February 22, 2015
Wade Harrell, U.S. Whooping Crane Recovery Coordinator
It continues to look like a banner year in terms of habitat conditions, with the Refuge having a greater amount of freshwater on the landscape than we have seen in several years. Fall and winter rains are slowly moving us in the right direction. Whooping Cranes have responded to these conditions by spending more time in the coastal marsh, foraging on the relatively abundant blue crabs and other food resources. While we have still seen some Whooping Crane use of inland habitats this year, that trend is definitely down from the peak of the drought 2 seasons ago.
Visitors to the Refuge and those observing Whooping Cranes from boat tours have been in a good position this year to observe use of the traditional coastal marsh habitat. We’ve had some outstanding weather lately, and I encourage everyone to come out and visit us before the Whooping Cranes start heading back North in late March. Many of you will be happy to know that we have reinitiated our Refuge bus tours for February and March. Tours are first-come, first-served, and visitors must register in the visitor center the day of the tour. The schedule is as follows:
Thursday, 1:00 – 3:00 p.m.
Friday, 1:00 – 3:00 p.m.
Saturday, 10:00 a.m. – 12:00 p.m. and 1:00 p.m. – 3:00 p.m.
Sunday, 10:00 a.m. – 12:00 p.m. and 1:00 p.m. – 3:00 p.m.
Information on Whooping Crane Death Being Sought
The U.S. Fish & Wildlife Service and Texas Parks & Wildlife are seeking information about the death of a Whooping Crane. The carcass of the bird was found on January 4. For more information, please see the press release.
Training Surveys & GoPro Video
We were able to fly some training surveys on January 5-6 with our new Refuge Biologist Keith Westlake and Ecological Services biologist Frank Weaver. We are still working through the best way to utilize GoPro Camera technology in our survey efforts, but have some clips of how things look 200 feet above the marsh. We’ll be uploading the survey clips on our Facebook page, so check it out in the coming week.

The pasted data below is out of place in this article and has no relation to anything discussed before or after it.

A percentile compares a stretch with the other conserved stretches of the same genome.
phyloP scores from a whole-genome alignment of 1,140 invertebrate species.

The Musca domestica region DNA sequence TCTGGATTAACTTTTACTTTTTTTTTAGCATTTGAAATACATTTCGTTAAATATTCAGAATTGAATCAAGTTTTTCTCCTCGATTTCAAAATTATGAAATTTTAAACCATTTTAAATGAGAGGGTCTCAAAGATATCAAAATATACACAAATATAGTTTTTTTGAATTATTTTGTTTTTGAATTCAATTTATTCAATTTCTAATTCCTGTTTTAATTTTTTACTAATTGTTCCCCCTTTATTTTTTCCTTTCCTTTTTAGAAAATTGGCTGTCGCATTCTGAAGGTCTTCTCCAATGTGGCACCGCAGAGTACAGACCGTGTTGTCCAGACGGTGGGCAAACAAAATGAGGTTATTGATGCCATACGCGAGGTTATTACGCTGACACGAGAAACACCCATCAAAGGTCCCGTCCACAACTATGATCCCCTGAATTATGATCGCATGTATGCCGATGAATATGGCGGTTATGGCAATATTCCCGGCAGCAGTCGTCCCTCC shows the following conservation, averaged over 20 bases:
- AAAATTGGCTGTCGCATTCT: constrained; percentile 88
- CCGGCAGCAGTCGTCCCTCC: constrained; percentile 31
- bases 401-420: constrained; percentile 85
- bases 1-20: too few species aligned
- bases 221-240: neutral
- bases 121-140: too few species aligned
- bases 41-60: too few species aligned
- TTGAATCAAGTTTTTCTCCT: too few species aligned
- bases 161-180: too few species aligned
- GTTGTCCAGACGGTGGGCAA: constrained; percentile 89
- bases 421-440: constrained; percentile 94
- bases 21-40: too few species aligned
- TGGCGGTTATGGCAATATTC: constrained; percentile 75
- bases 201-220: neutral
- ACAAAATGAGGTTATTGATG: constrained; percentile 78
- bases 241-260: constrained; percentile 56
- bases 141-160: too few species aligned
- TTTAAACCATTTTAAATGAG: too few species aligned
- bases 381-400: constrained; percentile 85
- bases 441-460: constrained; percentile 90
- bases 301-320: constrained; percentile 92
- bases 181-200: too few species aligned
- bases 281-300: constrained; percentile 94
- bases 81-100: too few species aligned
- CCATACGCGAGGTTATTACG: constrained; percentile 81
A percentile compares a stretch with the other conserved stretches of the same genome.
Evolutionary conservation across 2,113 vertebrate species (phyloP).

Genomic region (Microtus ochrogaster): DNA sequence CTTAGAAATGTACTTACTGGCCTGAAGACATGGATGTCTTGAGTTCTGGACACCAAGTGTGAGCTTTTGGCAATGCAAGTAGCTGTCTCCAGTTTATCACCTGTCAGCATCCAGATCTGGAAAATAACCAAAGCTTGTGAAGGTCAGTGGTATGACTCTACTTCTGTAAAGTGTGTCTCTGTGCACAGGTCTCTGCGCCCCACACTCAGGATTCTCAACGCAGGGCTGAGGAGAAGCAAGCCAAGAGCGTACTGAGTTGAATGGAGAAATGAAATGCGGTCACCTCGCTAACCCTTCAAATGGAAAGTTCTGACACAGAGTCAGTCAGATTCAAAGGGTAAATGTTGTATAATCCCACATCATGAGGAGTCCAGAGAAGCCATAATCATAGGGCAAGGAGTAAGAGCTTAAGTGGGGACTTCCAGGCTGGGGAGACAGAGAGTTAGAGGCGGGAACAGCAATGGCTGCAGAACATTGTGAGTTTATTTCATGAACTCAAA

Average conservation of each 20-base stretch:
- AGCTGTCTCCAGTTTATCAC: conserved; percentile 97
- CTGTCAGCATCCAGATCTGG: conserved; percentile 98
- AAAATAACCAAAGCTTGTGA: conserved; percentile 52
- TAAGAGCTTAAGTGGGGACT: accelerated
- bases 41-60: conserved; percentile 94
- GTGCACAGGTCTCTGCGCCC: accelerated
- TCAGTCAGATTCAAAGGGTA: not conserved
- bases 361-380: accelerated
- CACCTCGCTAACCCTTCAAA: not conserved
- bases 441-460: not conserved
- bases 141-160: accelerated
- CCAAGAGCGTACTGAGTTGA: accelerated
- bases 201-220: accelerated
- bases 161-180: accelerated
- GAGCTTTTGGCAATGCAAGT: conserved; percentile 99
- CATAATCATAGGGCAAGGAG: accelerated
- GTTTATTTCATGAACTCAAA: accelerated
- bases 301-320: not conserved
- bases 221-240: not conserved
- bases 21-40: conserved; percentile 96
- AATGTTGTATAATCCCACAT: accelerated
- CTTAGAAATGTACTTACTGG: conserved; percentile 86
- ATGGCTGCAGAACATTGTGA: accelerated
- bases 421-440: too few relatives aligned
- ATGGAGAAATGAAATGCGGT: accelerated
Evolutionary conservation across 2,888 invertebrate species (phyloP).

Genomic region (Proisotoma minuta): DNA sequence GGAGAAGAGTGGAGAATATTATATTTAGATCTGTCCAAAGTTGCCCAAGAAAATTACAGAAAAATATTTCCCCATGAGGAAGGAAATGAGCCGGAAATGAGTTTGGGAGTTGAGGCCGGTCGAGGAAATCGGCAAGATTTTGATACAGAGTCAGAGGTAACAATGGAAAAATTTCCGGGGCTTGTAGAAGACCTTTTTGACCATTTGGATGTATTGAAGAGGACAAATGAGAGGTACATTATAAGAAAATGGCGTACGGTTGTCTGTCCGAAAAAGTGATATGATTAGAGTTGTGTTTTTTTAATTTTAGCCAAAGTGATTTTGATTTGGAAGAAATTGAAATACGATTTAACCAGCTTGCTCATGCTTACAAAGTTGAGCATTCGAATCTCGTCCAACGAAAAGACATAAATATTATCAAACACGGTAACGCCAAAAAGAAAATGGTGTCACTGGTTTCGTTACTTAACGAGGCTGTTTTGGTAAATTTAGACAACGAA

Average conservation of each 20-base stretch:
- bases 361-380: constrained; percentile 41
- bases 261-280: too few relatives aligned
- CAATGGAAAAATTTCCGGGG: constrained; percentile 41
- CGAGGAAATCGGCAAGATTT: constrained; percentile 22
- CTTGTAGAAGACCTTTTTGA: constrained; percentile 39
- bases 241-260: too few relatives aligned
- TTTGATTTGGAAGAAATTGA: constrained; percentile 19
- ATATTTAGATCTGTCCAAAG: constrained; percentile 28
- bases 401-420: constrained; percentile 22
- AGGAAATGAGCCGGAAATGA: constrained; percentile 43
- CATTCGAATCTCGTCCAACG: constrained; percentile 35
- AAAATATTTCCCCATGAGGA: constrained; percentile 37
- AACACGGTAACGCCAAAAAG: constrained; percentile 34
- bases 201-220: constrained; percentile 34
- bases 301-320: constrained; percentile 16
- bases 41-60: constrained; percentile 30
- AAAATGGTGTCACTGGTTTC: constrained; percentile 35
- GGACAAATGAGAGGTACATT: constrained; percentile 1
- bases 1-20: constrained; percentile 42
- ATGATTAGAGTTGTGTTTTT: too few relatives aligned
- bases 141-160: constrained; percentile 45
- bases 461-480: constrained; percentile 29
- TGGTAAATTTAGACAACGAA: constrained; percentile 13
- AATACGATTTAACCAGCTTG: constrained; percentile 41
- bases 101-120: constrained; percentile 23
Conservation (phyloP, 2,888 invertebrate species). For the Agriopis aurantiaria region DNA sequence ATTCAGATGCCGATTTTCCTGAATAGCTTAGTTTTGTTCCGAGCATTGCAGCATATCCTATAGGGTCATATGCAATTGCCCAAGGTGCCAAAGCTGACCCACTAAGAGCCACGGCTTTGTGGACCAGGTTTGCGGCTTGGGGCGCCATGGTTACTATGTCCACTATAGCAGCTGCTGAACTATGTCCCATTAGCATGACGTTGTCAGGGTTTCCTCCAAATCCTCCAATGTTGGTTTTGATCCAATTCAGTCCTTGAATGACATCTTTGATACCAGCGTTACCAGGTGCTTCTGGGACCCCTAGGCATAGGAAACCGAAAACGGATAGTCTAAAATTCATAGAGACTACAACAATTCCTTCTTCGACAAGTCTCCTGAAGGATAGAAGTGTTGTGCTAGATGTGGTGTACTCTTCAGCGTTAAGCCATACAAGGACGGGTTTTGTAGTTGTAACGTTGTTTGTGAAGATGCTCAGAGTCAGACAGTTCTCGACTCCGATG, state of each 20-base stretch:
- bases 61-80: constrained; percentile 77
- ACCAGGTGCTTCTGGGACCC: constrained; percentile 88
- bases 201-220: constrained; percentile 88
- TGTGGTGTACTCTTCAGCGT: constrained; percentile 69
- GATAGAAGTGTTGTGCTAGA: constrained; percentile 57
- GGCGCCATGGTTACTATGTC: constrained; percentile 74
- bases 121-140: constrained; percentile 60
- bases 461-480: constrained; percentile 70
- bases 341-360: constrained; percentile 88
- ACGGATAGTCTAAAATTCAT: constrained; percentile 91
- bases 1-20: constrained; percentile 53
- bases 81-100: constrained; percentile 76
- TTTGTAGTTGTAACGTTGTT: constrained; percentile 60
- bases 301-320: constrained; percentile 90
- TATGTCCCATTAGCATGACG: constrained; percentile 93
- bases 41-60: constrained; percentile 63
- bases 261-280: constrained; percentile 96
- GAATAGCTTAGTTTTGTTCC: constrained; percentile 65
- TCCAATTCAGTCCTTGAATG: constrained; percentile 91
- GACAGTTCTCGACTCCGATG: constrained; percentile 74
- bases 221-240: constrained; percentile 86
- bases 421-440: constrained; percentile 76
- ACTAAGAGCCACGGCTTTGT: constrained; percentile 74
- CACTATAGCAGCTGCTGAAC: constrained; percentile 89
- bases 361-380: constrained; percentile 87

GPS tracking study & other Whooping Crane observations
While we have not done any additional marking of Whooping Cranes this winter, we are still consistently tracking 20 GPS marked Whooping Cranes for this study. They also have bi-color bands on the leg opposite of the leg with the transmitter.
If you happen to see a marked bird, please report it to us with as much information as you can (i.e. Red/Black left leg, GPS right leg, location, other birds in the same area, etc.)
Whooping Cranes outside the traditional wintering area that have been reported to Texas Whooper Watch include a single adult bird associated with a group of Sandhill Cranes in Eastern Williamson County, a pair of adult Whoopers near the town of Refugio, and a pair of adults with 2 juveniles in Northwest Matagorda County, Habitat Management on Aransas NWR:
The Refuge successfully conducted 3 burns this winter, 2 on the Blackjack Peninsula along East Shore Road (primary Whooping Crane habitat) and one on Matagorda Island. Total acreage burned was more than 12,000 acres.
Recent Precipitation/Salinity around Aransas NWR:
December precipitation: 2.95” @ Aransas HQ
January precipitation: 2.85” @ Aransas HQ
February precipitation (as of Feb. 22): 0.93” @ Aransas HQ
Salinity at GBRA 1: averaging around 24 ppt
***** FOTWW’s mission is to help preserve and protect the Aransas/Wood Buffalo
population of wild whooping cranes and their habitat. *****
Friends of the Wild Whoopers is a nonprofit 501(c)3 organization.